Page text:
She left me on my birthday to be with someone she thought she wanted marry. Five days before our divorce was to be final she asked to come home with barely an apology. When she left, she called me a crappy husband but I have come to realize it wasn’t true because I was trying so hard to be a good one. I reconciled only because I didn’t want to become a part-time father or have another man have a hand in raising my kids. I was given one opportunity to ask questions most of which she could not provide an answer or explanation. She refused counseling, was unwilling to talk about it and told me I just needed to get over it. I still think about things that were said and done every day. Until her affair, she was the one person I could talk to about anything but now there are so many things we can’t talk about. Did she really expect her affair to not affect me? I really feel like I’ve done my best given the circumstances but I too put up many walls and cannot allow myself to become too close and try not to ever ask her to do anything for me. My biggest fear is for her to feel like something positive resulted from her affair. It seems like she’s placed all the responsibility of making our marriage better on me but I’m not the one who cheated. I stayed for the kids and always planned to leave the marriage once the kids had grown but am finding that more difficult than I expected. Special occasions and holidays would never be the same and we have grand kids now. I long to be with someone who truly loves and appreciates me but starting over at 57 seems impossible. I have come a long ways in the last 20 years and in some ways am a better person. I know more about what I like and dislike and I’m not afraid of being alone.

            • Hopeful

              Never Be The Same, I am so sorry for everything you have been through. It makes me sad to read it. This is so hard what we go through. You have been so strong and understand the pull to do it for your kids. Have you gone to a therapist individually? I am asking because that is what really helped me. I took a long time to find the right one doing my research and talking with the therapist before I started. It was critical for me to get to where I am. One thing that my therapist was amazing at was listening to me and helping me figure out what to say to my husband, what boundaries and expectations I should set and the consequences. Honestly my husband had complete freedom since I thought I could trust him. We had been together for a long time so much of that was habits at that point. We worked really hard week after week replaying situations and conversations. And it made a huge difference. It provided me the confidence to see what I wanted from my marriage but also how to go about it. And I remember over and over my therapist reinforced that I could only control myself and to watch how my husband reacted. What were his actions and words? Did they match? It took a long time and a lot of work. And even as we neared the end of therapy I was cautious but my therapist said it was time and I should trust my husband. I kind of needed that push, validation and support. I also liked that it was someone just for me both support wise and someone that was on my side. After dday and everything that came out it was hard. I felt like the world was against me. For one hour a week I could complain, feel like a victim, be sad, cry and it was all about me and how I was feeling. Over time we worked to get figure out how to move from that point but it was really critical for me. You sound like an amazing person and so strong!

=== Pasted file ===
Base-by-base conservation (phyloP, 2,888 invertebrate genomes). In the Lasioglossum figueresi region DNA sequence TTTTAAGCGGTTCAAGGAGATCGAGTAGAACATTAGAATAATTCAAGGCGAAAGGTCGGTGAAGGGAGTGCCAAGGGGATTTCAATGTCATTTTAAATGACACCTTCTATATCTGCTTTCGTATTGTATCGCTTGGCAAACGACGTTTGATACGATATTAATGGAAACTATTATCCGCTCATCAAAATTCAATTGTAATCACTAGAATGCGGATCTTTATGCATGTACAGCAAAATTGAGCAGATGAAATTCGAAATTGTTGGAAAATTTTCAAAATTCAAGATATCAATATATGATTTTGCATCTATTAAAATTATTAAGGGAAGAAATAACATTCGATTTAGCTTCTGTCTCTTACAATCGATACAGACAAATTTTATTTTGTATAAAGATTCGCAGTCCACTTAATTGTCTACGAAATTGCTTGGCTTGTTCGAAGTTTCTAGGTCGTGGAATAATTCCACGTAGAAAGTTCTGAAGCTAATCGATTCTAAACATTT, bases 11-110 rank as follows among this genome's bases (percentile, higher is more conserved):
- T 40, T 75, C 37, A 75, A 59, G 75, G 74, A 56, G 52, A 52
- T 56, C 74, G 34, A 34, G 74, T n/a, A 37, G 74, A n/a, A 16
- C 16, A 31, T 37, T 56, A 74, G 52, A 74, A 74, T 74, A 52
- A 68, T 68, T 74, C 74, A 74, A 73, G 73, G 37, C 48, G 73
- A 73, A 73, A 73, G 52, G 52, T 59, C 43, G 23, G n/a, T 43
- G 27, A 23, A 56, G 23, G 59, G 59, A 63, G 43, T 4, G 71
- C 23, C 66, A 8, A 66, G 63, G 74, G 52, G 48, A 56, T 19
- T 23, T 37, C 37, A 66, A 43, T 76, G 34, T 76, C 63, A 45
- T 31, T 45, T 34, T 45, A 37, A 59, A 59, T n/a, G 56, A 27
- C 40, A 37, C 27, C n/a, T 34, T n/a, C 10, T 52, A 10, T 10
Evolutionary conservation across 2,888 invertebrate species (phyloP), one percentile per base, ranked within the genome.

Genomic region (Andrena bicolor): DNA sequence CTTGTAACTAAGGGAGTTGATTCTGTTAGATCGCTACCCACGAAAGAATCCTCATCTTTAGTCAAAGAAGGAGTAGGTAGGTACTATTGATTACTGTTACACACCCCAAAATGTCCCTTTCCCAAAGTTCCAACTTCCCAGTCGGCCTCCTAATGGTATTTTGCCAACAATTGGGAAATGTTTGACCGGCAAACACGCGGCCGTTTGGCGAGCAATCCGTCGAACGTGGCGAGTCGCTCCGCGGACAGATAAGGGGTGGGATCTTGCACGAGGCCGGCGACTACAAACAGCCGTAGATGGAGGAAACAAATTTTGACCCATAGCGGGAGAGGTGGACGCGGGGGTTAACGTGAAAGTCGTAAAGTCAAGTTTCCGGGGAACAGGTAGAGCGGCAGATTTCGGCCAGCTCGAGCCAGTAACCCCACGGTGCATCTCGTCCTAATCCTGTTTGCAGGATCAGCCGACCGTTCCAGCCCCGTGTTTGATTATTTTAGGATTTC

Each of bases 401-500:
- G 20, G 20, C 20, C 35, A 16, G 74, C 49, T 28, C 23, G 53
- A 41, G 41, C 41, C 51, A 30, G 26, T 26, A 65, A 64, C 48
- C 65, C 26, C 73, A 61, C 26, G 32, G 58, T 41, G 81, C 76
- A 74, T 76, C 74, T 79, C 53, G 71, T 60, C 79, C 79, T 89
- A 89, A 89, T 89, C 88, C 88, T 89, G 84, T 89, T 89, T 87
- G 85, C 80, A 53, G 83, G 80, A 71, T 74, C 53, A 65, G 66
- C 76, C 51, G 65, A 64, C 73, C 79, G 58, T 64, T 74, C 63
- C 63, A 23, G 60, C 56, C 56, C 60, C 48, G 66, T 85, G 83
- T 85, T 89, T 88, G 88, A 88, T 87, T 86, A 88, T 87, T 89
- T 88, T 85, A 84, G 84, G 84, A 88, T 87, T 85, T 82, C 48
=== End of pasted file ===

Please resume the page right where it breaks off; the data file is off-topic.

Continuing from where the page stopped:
• Never be the same

              Hopeful … Thank you for your response. I honestly don’t know where I would be today if not for my Christian faith, a pastor at my church, a dear friend from high school who I hadn’t seen in 20 years and a Christian counselor. I was completely devastated by my wife’s affair and my life and marriage has never been the same, but I am proud of the way I’ve handled the situation and have survived. The aftereffects of the affair remain 20 years later as I still wake up most mornings thinking about it. My pastor once said it would be easier to forgive than forget and I have found that to be true. I feel like I’m more selfish and more concerned about what I want than before. Memories are triggered if she happens to be late coming home from work, going to church together is uncomfortable and I rarely discuss my personal feelings with her. It’s completely unfair that showing affection is a reminder of what happened. Even watching a movie together where one of the characters is having an affair makes me uneasy. However, her affair has caused me to learn to lean on my faith, accept that somethings are out of my control, manage and not overreact to my emotions and grow as a man. I am extremely grateful that I was able to remain a full-time father to my two daughters. Who knows what their lives may have been like had they been subjected to a divorce and splitting time between parents? I am so proud of them. They have both grown to be incredible women and are constant reminders that I made the right choice. Credit for that decision must go to my pastor as he encouraged me to do everything in my power to keep my family together and reconcile with my wife should the opportunity arise and apologize even if I didn’t feel like I anything wrong. While I do not regret my decision, I also feel like I reconciled too quickly and made it too easy for her to come home. I also wasn’t able get answers to any of the questions I had and was forced make certain assumptions of what I believed to be true but made sense to me. However, after all these years, there are still some things that don’t make sense. She decided to leave our marriage to be with someone who had already been divorced twice. She said that my best was just not good enough and slept with someone else so that I wouldn’t want her anymore. When she told me she didn’t love me, I believed her. She wanted to marry him as soon as our divorce was final! I don’t know what made her want to come back to me if she had already decided I wasn’t good enough. Since she returned, I have noticed little things that maybe I missed before like how she only says ‘I love you’ if I said it first or how she doesn’t wrap her arms around me when we hug. I always felt like I would be the type of person that, if my spouse ever cheated, the relationship would be over. I think we both made that perfectly clear before we got married. However, having kids changed that for me. As my kids got older, I started thinking more about what I wanted for my life. I was tired of feeling like there was a cloud over my head and realized I probably needed to seek professional help. I felt like I needed a different perspective so I did some research and found a male Christian counselor who could relate to what I needed to talk about because his former wife had had an affair. It felt amazing to be able to talk to someone and I felt like he completely understood everything that was going on in my head. Our discussions helped awaken me to what for my life and helped to rebuild my self-respect and confidence.